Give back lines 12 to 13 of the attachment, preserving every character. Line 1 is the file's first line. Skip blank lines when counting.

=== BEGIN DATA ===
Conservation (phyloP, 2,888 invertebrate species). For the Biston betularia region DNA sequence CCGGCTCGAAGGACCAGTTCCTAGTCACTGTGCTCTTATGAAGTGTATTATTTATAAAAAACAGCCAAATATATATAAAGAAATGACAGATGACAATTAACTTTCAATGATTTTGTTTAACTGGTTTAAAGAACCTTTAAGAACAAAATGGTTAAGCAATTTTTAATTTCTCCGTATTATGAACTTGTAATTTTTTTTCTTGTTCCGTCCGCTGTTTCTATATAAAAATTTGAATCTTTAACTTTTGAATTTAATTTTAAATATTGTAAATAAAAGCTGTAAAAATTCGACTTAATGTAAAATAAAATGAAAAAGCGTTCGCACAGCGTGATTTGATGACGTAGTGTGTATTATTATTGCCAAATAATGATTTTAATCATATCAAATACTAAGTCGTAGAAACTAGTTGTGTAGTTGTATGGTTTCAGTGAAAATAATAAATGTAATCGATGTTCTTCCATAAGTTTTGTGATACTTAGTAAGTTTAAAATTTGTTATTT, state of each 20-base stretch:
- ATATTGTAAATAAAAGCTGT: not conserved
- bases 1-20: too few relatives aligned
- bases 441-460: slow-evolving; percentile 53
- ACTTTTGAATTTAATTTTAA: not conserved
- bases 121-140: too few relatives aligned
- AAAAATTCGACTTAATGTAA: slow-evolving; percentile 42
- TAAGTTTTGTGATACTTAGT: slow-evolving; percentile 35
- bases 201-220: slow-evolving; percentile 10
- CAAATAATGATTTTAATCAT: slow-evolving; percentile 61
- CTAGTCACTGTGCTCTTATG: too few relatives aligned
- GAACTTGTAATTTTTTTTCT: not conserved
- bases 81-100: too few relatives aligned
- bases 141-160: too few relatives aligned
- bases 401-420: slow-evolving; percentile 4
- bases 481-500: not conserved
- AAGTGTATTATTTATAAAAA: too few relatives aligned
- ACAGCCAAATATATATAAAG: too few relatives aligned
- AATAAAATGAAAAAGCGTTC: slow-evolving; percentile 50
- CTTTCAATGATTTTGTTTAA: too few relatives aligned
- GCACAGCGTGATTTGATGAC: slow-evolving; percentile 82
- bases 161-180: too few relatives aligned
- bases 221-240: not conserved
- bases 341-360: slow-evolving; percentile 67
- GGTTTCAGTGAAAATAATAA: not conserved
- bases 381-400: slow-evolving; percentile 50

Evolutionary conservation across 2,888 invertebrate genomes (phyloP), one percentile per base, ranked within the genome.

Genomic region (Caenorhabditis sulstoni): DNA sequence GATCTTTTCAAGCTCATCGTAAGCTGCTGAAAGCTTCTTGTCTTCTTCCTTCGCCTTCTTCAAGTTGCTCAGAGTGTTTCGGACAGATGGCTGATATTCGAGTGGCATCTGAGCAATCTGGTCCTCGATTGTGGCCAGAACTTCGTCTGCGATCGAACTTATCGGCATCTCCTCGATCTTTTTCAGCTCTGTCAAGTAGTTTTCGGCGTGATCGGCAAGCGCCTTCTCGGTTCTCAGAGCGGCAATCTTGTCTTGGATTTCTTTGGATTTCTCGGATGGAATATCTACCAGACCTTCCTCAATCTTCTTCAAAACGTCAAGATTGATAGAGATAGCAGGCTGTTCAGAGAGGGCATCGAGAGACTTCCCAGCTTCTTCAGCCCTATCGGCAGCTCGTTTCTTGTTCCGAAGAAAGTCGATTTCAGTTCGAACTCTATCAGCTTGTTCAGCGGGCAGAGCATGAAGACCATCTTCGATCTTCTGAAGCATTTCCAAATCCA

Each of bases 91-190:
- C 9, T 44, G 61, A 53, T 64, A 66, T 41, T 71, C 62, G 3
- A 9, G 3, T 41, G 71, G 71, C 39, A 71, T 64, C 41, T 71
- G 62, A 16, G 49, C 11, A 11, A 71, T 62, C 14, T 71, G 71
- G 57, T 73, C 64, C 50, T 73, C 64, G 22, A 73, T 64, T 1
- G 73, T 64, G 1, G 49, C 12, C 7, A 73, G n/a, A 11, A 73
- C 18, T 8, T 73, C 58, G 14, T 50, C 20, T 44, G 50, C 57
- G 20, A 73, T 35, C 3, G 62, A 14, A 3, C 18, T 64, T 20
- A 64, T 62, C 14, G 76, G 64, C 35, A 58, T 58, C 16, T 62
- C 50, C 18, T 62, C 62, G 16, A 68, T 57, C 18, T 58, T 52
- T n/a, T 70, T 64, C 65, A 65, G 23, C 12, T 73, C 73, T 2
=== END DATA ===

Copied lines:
- GAACTTGTAATTTTTTTTCT: not conserved
- bases 81-100: too few relatives aligned